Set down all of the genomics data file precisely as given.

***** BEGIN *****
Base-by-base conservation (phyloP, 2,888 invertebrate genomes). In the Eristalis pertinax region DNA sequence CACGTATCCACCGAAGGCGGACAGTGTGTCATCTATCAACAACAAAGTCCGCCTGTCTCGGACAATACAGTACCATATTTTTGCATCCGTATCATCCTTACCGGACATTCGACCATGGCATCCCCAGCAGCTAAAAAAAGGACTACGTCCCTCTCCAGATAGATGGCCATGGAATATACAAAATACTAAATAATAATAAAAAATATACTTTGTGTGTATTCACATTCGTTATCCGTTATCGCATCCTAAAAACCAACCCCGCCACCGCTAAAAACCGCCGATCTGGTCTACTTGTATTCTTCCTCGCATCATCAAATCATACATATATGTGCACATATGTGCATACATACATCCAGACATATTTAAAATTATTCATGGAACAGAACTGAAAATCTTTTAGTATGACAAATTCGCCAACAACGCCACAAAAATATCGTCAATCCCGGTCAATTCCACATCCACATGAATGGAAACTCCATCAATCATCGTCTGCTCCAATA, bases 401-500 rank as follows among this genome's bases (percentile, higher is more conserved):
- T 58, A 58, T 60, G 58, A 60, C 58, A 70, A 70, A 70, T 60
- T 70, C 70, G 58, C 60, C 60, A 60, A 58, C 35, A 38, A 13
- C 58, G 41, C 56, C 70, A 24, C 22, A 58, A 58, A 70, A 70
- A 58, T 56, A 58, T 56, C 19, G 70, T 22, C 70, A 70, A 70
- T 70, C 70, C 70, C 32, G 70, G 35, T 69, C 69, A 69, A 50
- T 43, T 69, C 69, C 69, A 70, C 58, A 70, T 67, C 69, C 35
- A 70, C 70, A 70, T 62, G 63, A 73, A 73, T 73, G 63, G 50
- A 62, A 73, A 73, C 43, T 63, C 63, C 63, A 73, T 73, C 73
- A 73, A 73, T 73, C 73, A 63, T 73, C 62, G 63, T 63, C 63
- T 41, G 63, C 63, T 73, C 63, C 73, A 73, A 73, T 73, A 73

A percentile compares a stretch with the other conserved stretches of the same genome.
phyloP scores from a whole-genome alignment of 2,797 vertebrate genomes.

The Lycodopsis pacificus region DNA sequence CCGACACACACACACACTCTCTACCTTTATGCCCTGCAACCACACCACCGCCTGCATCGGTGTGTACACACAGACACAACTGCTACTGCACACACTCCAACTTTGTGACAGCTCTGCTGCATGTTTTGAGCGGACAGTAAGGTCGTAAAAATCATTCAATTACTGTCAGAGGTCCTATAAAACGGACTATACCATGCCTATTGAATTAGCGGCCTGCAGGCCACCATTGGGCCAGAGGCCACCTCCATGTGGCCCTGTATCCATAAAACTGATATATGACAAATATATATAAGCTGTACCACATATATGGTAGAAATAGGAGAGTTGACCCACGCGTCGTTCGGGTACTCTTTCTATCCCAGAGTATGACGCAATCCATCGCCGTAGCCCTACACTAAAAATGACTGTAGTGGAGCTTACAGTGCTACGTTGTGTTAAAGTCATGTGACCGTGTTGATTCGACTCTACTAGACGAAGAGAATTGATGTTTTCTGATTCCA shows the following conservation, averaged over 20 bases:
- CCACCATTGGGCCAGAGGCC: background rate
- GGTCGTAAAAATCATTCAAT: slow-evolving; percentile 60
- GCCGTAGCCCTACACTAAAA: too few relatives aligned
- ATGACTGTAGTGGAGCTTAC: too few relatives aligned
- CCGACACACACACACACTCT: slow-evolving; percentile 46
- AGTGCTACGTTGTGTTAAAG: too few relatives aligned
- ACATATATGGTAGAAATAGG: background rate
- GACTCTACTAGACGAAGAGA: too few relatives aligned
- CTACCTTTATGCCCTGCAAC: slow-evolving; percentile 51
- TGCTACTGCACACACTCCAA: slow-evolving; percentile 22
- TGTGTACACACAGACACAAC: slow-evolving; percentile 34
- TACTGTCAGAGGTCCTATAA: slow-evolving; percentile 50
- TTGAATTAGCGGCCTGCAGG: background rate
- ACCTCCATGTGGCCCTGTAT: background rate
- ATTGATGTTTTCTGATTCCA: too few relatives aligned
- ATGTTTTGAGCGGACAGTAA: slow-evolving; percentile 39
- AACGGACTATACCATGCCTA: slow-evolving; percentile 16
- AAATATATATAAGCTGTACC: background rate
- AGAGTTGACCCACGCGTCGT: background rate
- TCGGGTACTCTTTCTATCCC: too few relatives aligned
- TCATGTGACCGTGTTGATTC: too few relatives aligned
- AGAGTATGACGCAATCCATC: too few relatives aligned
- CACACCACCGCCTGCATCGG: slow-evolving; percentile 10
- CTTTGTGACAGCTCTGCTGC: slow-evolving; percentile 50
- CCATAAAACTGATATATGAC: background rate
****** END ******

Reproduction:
Base-by-base conservation (phyloP, 2,888 invertebrate genomes). In the Eristalis pertinax region DNA sequence CACGTATCCACCGAAGGCGGACAGTGTGTCATCTATCAACAACAAAGTCCGCCTGTCTCGGACAATACAGTACCATATTTTTGCATCCGTATCATCCTTACCGGACATTCGACCATGGCATCCCCAGCAGCTAAAAAAAGGACTACGTCCCTCTCCAGATAGATGGCCATGGAATATACAAAATACTAAATAATAATAAAAAATATACTTTGTGTGTATTCACATTCGTTATCCGTTATCGCATCCTAAAAACCAACCCCGCCACCGCTAAAAACCGCCGATCTGGTCTACTTGTATTCTTCCTCGCATCATCAAATCATACATATATGTGCACATATGTGCATACATACATCCAGACATATTTAAAATTATTCATGGAACAGAACTGAAAATCTTTTAGTATGACAAATTCGCCAACAACGCCACAAAAATATCGTCAATCCCGGTCAATTCCACATCCACATGAATGGAAACTCCATCAATCATCGTCTGCTCCAATA, bases 401-500 rank as follows among this genome's bases (percentile, higher is more conserved):
- T 58, A 58, T 60, G 58, A 60, C 58, A 70, A 70, A 70, T 60
- T 70, C 70, G 58, C 60, C 60, A 60, A 58, C 35, A 38, A 13
- C 58, G 41, C 56, C 70, A 24, C 22, A 58, A 58, A 70, A 70
- A 58, T 56, A 58, T 56, C 19, G 70, T 22, C 70, A 70, A 70
- T 70, C 70, C 70, C 32, G 70, G 35, T 69, C 69, A 69, A 50
- T 43, T 69, C 69, C 69, A 70, C 58, A 70, T 67, C 69, C 35
- A 70, C 70, A 70, T 62, G 63, A 73, A 73, T 73, G 63, G 50
- A 62, A 73, A 73, C 43, T 63, C 63, C 63, A 73, T 73, C 73
- A 73, A 73, T 73, C 73, A 63, T 73, C 62, G 63, T 63, C 63
- T 41, G 63, C 63, T 73, C 63, C 73, A 73, A 73, T 73, A 73

A percentile compares a stretch with the other conserved stretches of the same genome.
phyloP scores from a whole-genome alignment of 2,797 vertebrate genomes.

The Lycodopsis pacificus region DNA sequence CCGACACACACACACACTCTCTACCTTTATGCCCTGCAACCACACCACCGCCTGCATCGGTGTGTACACACAGACACAACTGCTACTGCACACACTCCAACTTTGTGACAGCTCTGCTGCATGTTTTGAGCGGACAGTAAGGTCGTAAAAATCATTCAATTACTGTCAGAGGTCCTATAAAACGGACTATACCATGCCTATTGAATTAGCGGCCTGCAGGCCACCATTGGGCCAGAGGCCACCTCCATGTGGCCCTGTATCCATAAAACTGATATATGACAAATATATATAAGCTGTACCACATATATGGTAGAAATAGGAGAGTTGACCCACGCGTCGTTCGGGTACTCTTTCTATCCCAGAGTATGACGCAATCCATCGCCGTAGCCCTACACTAAAAATGACTGTAGTGGAGCTTACAGTGCTACGTTGTGTTAAAGTCATGTGACCGTGTTGATTCGACTCTACTAGACGAAGAGAATTGATGTTTTCTGATTCCA shows the following conservation, averaged over 20 bases:
- CCACCATTGGGCCAGAGGCC: background rate
- GGTCGTAAAAATCATTCAAT: slow-evolving; percentile 60
- GCCGTAGCCCTACACTAAAA: too few relatives aligned
- ATGACTGTAGTGGAGCTTAC: too few relatives aligned
- CCGACACACACACACACTCT: slow-evolving; percentile 46
- AGTGCTACGTTGTGTTAAAG: too few relatives aligned
- ACATATATGGTAGAAATAGG: background rate
- GACTCTACTAGACGAAGAGA: too few relatives aligned
- CTACCTTTATGCCCTGCAAC: slow-evolving; percentile 51
- TGCTACTGCACACACTCCAA: slow-evolving; percentile 22
- TGTGTACACACAGACACAAC: slow-evolving; percentile 34
- TACTGTCAGAGGTCCTATAA: slow-evolving; percentile 50
- TTGAATTAGCGGCCTGCAGG: background rate
- ACCTCCATGTGGCCCTGTAT: background rate
- ATTGATGTTTTCTGATTCCA: too few relatives aligned
- ATGTTTTGAGCGGACAGTAA: slow-evolving; percentile 39
- AACGGACTATACCATGCCTA: slow-evolving; percentile 16
- AAATATATATAAGCTGTACC: background rate
- AGAGTTGACCCACGCGTCGT: background rate
- TCGGGTACTCTTTCTATCCC: too few relatives aligned
- TCATGTGACCGTGTTGATTC: too few relatives aligned
- AGAGTATGACGCAATCCATC: too few relatives aligned
- CACACCACCGCCTGCATCGG: slow-evolving; percentile 10
- CTTTGTGACAGCTCTGCTGC: slow-evolving; percentile 50
- CCATAAAACTGATATATGAC: background rate